Tere Thompson isn’t shopping for stylish sweaters or the latest gadgets this holiday season. Her daughter working in Los Angeles wants help paying for an airline ticket to Sweden. And her college-age daughter in Philadelphia wants to plan a National Parks tour with friends.
“They want to explore,” Ms. Thompson said, “not just collect more stuff.”
It is known as the gift of experience — in demand by people of all ages, but particularly popular with young adults. And travel companies of all types and sizes are packaging their services for holiday gift-giving.
The season’s promotions kicked off with Thanksgiving weekend online sales by major hotel chains and airlines. But any type of travel company is likely to be engaged in holiday marketing.
The Waterfall Resort, a former salmon cannery in Ketchikan, Alaska, is using email and social media to offer its Gift Wrap a Fishing Trip holiday promotion.
Immersion Journeys, a company that plans tours in India and Africa, notes on its website that food lovers might enjoy the gift of a South African bicycling and wine tour, while budding teenage photographers might prefer a safari.
Outdoors enthusiasts who have traveled with the Backroads company will receive an email offering gift certificates for future biking, hiking or multisport trips.
The National Retail Federation’s consumer holiday spending survey indicated last year that 37 percent of consumers would like to receive a gift of experience. Among 18- to 34-year-olds, that number exceeded 50 percent.
Terry Youngelson, a travel consultant with the Travelong agency in Summit, N.J., says her clients give the gift of travel because the recipient’s enjoyment lasts longer than when receiving a physical present.
“There’s the anticipation leading up to the trip, the experience itself, and then the memories of it,” Ms. Youngelson said. Giving books and maps related to the destination can add to the excitement.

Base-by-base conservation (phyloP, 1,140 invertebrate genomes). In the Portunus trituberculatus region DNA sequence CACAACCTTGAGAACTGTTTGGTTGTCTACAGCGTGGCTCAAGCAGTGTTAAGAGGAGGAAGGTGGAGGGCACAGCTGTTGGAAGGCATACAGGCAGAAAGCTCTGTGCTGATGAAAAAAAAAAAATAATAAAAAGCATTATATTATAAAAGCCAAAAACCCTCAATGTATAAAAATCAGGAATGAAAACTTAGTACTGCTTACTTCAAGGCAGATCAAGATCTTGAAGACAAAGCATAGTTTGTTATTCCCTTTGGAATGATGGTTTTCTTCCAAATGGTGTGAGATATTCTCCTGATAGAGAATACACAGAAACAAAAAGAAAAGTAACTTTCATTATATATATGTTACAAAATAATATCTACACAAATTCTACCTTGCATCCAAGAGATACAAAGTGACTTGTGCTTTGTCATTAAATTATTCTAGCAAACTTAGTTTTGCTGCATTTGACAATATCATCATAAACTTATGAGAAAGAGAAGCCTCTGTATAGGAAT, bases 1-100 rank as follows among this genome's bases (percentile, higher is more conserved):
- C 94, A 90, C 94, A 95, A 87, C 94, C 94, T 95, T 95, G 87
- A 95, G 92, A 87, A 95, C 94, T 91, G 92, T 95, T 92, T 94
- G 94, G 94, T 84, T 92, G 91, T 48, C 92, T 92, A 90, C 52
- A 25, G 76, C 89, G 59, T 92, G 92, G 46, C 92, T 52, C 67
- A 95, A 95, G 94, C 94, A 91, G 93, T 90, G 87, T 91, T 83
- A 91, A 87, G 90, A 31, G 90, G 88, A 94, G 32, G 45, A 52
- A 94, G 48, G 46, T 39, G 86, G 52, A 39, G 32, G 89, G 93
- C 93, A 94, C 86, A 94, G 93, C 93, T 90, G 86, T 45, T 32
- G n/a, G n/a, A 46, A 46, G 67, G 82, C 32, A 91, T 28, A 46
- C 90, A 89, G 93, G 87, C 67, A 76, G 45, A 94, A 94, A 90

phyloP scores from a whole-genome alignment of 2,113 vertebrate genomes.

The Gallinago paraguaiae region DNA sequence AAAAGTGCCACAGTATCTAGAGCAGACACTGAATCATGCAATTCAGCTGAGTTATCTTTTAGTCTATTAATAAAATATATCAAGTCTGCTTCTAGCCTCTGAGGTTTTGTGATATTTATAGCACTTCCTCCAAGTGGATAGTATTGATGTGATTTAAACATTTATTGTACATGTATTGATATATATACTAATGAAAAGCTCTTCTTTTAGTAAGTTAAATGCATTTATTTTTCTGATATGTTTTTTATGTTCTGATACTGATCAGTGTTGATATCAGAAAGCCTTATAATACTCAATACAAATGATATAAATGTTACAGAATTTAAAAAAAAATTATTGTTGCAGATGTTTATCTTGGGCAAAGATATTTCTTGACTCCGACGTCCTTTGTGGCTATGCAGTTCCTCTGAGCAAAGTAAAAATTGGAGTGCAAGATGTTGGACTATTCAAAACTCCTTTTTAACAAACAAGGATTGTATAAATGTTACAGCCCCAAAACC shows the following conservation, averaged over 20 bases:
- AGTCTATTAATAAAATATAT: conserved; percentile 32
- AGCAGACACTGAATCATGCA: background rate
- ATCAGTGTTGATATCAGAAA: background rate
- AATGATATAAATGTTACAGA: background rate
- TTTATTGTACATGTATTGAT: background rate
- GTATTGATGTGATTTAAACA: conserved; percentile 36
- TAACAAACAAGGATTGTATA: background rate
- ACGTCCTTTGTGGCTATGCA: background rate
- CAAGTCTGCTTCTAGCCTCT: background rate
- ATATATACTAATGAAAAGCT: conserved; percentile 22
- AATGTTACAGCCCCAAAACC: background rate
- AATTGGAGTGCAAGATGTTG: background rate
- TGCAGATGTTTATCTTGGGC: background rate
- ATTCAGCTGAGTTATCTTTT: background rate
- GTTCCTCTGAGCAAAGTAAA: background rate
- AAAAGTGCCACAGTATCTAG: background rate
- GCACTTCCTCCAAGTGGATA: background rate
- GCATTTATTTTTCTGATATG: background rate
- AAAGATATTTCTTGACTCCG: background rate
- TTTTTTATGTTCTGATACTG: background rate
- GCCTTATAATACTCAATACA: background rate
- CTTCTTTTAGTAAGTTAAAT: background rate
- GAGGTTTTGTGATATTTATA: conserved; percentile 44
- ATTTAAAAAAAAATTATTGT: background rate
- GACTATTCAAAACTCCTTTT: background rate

“Material objects are all like French vanilla ice cream,” he said. “The first taste is great, but by the seventh taste, it is cardboard.” That is why the gift of travel is a better value, according to Dr. Seligman.
A newly published study conducted jointly by the Booth School of Business at the University of Chicago and Cornell University, found that recipients felt more grateful when thinking back on experiential gifts they received like travel, than when they recalled things like clothing or electronics.
Cost is a consideration, of course. Melodie Hilton, director of marketing and public relations at the Napa River Inn in Napa, Calif., said that as the economy had improved in the last few years, the inn had been selling more of the gift certificates promoted during the winter holidays.
Currency exchange rates matter, too. VisitBritain, the national tourism board for Britain has been using the home page of its website to tell readers “why travel to Britain is the best holiday gift of all,” and to offer a link to a gift guide. Diana Gonzalez, a spokeswoman for the site, predicted that the favorable exchange rate for Americans and Canadians would spur purchases this holiday season.